Tuesday, December 26, 2006

I find puzzling the sorts of barbarity that some people choose to overlook, versus what they choose to focus on. I do not wish to dismiss bad behavior by anyone, but too often the practice of some pundits reminds me of something Jesus said about judging others: “Why do you look at the speck of sawdust in your brother's eye and pay no attention to the plank in your own eye?” (Matthew 7:3). Admittedly, I’d like to get rid of the sawdust from my eyes, and the eyes of all those suffering from such things. But really, wouldn’t it be better to focus on the planks first?

For instance, I read reviews of the film Apocalypto that criticized it for emphasizing the horror of human sacrifice among the Mayan, while paying almost no attention to the Mayan’s cultural achievements: monumental architecture, literature, and religion.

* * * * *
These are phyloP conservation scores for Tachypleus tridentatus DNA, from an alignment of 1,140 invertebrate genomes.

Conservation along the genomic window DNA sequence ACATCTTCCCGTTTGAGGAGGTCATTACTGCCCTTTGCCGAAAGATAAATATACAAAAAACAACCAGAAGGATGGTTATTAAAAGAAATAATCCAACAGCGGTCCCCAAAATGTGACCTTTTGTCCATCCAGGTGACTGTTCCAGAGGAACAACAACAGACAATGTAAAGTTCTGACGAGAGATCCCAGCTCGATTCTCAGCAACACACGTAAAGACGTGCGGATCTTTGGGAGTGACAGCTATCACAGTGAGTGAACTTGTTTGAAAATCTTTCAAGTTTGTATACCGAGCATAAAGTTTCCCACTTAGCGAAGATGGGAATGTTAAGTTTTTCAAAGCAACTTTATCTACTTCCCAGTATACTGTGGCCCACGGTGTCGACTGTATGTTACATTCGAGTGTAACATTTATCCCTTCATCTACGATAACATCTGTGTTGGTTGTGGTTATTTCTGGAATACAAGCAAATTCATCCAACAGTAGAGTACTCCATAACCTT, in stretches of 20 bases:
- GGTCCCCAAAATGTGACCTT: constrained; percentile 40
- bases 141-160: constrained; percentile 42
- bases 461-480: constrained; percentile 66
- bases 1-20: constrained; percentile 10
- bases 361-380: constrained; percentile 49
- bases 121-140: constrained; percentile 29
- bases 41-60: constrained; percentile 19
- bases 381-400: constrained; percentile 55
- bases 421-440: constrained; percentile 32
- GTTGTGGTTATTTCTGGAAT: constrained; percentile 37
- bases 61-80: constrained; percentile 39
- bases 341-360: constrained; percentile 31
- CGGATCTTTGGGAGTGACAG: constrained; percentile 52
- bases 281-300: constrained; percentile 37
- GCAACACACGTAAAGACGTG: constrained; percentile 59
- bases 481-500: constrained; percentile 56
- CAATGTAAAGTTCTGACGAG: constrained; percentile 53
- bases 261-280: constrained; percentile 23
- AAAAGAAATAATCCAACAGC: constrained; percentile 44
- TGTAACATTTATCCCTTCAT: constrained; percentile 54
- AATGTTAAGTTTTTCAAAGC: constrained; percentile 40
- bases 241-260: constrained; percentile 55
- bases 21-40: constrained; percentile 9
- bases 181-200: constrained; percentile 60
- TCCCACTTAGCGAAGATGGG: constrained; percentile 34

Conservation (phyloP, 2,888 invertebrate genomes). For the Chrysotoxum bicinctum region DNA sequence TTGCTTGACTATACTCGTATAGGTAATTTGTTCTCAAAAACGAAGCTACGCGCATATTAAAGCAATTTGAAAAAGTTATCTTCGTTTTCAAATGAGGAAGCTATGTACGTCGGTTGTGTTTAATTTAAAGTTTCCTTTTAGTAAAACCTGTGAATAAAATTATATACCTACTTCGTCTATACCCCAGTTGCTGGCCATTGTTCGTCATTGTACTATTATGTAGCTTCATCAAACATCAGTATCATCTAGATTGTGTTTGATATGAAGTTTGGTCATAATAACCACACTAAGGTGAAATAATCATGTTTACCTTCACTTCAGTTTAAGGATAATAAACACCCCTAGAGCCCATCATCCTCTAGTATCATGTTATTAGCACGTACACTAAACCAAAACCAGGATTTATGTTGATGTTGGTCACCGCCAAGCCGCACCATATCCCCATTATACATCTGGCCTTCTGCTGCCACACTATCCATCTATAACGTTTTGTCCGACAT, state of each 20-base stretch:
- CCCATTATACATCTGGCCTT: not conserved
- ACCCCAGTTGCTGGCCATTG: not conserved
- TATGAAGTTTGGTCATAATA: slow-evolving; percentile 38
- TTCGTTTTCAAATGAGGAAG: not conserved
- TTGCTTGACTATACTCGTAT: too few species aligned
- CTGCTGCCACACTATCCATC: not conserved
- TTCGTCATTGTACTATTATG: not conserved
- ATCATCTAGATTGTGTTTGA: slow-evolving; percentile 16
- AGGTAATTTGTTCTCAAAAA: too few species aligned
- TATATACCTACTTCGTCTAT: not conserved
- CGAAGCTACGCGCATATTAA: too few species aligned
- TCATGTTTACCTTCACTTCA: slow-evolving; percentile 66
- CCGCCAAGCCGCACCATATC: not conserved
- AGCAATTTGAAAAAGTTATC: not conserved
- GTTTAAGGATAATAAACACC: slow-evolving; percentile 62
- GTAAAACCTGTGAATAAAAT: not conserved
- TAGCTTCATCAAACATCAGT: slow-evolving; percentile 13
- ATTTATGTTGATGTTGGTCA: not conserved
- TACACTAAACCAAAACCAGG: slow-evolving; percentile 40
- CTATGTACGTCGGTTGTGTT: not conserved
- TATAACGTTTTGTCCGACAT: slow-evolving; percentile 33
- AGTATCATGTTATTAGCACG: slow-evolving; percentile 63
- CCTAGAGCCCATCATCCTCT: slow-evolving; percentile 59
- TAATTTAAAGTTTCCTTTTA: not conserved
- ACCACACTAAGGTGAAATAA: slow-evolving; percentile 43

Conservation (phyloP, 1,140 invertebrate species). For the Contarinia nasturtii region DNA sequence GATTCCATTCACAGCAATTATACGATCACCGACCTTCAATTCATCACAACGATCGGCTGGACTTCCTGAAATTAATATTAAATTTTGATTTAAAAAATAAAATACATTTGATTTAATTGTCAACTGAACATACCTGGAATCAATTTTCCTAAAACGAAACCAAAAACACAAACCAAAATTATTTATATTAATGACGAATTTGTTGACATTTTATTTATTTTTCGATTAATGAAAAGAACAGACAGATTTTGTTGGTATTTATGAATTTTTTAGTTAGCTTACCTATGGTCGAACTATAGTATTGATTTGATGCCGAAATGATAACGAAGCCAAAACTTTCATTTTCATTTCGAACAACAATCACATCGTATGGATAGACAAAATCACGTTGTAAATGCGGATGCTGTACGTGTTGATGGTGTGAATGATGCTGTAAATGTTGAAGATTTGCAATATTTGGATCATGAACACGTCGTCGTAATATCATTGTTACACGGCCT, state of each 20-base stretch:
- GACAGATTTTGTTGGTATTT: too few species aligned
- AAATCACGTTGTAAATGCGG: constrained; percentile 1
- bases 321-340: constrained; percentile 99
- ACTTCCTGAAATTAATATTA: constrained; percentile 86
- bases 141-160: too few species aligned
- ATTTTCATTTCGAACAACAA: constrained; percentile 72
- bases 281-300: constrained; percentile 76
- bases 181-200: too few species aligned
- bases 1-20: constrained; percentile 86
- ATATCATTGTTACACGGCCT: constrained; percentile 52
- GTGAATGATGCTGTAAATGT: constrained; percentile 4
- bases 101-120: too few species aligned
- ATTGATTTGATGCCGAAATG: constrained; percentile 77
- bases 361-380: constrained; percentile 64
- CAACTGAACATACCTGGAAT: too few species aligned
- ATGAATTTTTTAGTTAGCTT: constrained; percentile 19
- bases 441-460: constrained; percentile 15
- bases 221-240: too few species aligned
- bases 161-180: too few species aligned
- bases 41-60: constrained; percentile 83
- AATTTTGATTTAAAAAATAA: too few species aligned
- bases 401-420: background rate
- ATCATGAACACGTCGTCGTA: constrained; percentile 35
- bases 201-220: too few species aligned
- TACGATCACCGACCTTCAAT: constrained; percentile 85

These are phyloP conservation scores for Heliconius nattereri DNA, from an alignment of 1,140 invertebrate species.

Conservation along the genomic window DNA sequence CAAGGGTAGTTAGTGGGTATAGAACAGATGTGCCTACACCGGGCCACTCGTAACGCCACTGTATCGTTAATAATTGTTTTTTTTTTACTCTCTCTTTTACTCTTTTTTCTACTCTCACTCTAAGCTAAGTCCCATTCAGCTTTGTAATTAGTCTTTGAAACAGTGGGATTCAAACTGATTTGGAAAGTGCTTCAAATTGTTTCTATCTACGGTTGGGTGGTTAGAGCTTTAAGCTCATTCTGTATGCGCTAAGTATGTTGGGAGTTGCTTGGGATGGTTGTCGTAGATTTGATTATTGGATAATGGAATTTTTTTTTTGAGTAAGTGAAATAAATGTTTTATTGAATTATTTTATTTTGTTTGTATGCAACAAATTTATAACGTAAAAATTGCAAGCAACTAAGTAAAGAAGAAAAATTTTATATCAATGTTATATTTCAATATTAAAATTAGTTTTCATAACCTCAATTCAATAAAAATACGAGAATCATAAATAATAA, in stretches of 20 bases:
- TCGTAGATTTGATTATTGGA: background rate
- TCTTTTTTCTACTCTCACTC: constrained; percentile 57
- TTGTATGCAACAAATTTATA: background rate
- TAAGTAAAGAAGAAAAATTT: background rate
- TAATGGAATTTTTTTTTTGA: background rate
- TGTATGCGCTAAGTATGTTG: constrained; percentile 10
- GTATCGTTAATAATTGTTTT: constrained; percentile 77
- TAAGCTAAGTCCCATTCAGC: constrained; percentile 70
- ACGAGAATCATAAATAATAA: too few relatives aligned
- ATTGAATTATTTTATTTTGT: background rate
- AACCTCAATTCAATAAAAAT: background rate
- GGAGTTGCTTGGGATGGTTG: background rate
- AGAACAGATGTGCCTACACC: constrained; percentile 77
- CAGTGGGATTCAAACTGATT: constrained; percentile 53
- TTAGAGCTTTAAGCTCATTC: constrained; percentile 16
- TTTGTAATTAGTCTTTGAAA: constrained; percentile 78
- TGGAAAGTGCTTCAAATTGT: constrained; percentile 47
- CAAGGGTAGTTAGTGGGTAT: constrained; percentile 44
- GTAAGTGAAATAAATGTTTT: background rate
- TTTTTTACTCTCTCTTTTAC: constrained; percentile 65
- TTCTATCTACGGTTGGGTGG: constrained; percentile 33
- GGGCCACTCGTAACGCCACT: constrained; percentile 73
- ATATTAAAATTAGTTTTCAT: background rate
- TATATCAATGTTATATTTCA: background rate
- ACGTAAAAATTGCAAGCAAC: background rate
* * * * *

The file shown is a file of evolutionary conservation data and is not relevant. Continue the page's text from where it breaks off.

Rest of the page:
For some reason, I am deeply puzzled by criticism that begins, “sure, the Mayan killed people for sacrifice, but...” When we think about the fictional character from The Silence of the Lambs, Hannibal Lecter, which is more important? The fact that he had good taste in wine, music, and literature—or the fact that he murdered a few people and ate them? When we study Nazi Germany, are we being unfair when we focus on the millions of Jews they slaughtered, rather than on Adolph Hitler’s love of opera, his vegetarianism, and all the buildings built, roads constructed, and technological innovations in rocketry and medicine?